As regards policies or bonds issued by the Company coming within the scope of this Contract, the Company agrees that when it shall file with the insurance regulatory authority or sets up on its books reserves for unearned premium and losses covered hereunder which it shall be required by law to set up, it will forward to the Reinsurer a statement showing the proportion of such reserves which is applicable to the Reinsurer.  The Reinsurer hereby agrees to fund such reserves in respect of unearned premium, known outstanding losses that have been reported to the Reinsurer and allocated loss adjustment expense relating thereto, losses and allocated loss adjustment expense paid by the Company but not recovered from the Reinsurer, plus reserves for losses incurred but not reported, as shown in the statement prepared by the Company (hereinafter referred to as "Reinsurer's Obligations") by funds withheld, cash advances or a Letter of Credit.  The Reinsurer shall have the option of determining the method of funding provided it is acceptable to the insurance regulatory authorities having jurisdiction over the Company's reserves.


When funding by a Letter of Credit, the Reinsurer agrees to apply for and secure timely delivery to the Company of a clean, irrevocable and unconditional Letter of Credit issued by a bank and containing provisions acceptable to the insurance regulatory authorities having jurisdiction over the Company's reserves in an amount equal to the Reinsurer's proportion of said reserves.  Such Letter of Credit shall be issued for a period of not less than one year, and shall be automatically extended for one year from its date of expiration or any future expiration date unless thirty (30) days  (sixty (60) days where required by insurance regulatory authorities) prior to any expiration date the issuing bank shall notify the Company by certified or registered mail that the issuing bank elects not to consider the Letter of Credit extended for any additional period.


The Reinsurer and Company agree that the Letters of Credit provided by the Reinsurer pursuant to the provisions of this Contract may be drawn upon at any time, notwithstanding any other provision of this Contract, and be utilized by the Company or any successor, by operation of law, of the Company including, without limitation, any liquidator, rehabilitator, receiver or conservator of the Company for the following purposes, unless otherwise provided for in a separate Trust Agreement:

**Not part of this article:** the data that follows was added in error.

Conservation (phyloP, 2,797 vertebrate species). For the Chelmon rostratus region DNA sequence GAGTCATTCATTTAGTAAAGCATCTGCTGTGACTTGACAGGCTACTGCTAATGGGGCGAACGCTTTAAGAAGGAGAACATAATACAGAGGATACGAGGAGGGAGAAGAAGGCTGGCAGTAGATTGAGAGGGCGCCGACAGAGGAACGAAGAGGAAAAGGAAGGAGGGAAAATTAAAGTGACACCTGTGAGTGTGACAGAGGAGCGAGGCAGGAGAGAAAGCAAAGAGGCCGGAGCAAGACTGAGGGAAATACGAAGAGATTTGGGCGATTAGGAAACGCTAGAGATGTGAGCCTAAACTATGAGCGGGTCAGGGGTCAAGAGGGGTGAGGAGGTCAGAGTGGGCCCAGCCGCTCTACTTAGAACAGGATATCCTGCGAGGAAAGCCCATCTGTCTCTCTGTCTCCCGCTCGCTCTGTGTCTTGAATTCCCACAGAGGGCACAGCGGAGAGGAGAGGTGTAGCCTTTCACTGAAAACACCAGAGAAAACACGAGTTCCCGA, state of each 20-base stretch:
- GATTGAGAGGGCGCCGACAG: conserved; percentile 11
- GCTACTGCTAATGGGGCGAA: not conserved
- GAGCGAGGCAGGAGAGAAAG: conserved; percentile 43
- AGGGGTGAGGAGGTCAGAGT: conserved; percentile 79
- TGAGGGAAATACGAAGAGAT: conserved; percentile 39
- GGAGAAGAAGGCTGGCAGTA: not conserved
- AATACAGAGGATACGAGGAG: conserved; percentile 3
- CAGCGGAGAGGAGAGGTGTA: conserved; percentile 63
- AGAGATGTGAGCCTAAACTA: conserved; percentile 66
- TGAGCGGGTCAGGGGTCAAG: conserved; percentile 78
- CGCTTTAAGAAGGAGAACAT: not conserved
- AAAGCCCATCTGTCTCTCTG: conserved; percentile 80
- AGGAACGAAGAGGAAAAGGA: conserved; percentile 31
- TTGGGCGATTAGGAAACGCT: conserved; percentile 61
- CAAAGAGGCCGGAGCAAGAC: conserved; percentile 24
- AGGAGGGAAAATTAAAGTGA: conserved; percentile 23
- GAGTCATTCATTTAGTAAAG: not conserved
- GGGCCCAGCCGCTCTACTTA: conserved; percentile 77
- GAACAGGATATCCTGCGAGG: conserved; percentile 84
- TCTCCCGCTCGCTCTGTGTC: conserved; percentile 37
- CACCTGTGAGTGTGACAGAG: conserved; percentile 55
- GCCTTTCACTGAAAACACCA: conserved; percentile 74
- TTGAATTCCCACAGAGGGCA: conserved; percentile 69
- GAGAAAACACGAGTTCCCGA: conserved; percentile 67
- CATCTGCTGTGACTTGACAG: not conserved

(a) to reimburse the Company for the Reinsurer's Obligations, the payment of which is due under the terms of this Contract and which has not been otherwise paid;


(b) to make refund of any sum which is in excess of the actual amount required to pay the Reinsurer's Obligations under this Contract;


(c) to fund an account with the Company for the Reinsurer's Obligations.  Such cash deposit shall be held in an interest bearing account separate from the Company's other assets, and interest thereon not in excess of the prime rate shall accrue to the benefit of the Reinsurer;


(d) to pay the Reinsurer's share of any other amounts the Company claims are due under this Contract.


In the event the amount drawn by the Company on any Letter of  Credit is in excess of the actual amount required for (a) or (c), or in the case of (d), the actual amount determined to be due, the Company shall promptly return to the Reinsurer the excess amount so drawn.  All of the foregoing shall be applied without diminution because of insolvency on the part of the Company or the Reinsurer.


The issuing bank shall have no responsibility whatsoever in connection with the propriety of withdrawals made by the Company or the disposition of funds withdrawn, except to ensure that withdrawals are made only upon the order of properly authorized representatives of the Company.


At annual  intervals, or more frequently as agreed but never more frequently than quarterly, the Company shall prepare a specific statement of the Reinsurer's Obligations, for the sole purpose of amending the Letter of Credit, in the following manner:


(a) If the statement shows that the Reinsurer's Obligations exceed the balance of credit as of the statement date, the Reinsurer shall, within thirty (30) days after receipt of notice of such excess, secure delivery to the Company of an amendment to the Letter of Credit increasing the amount of credit by the amount of such difference.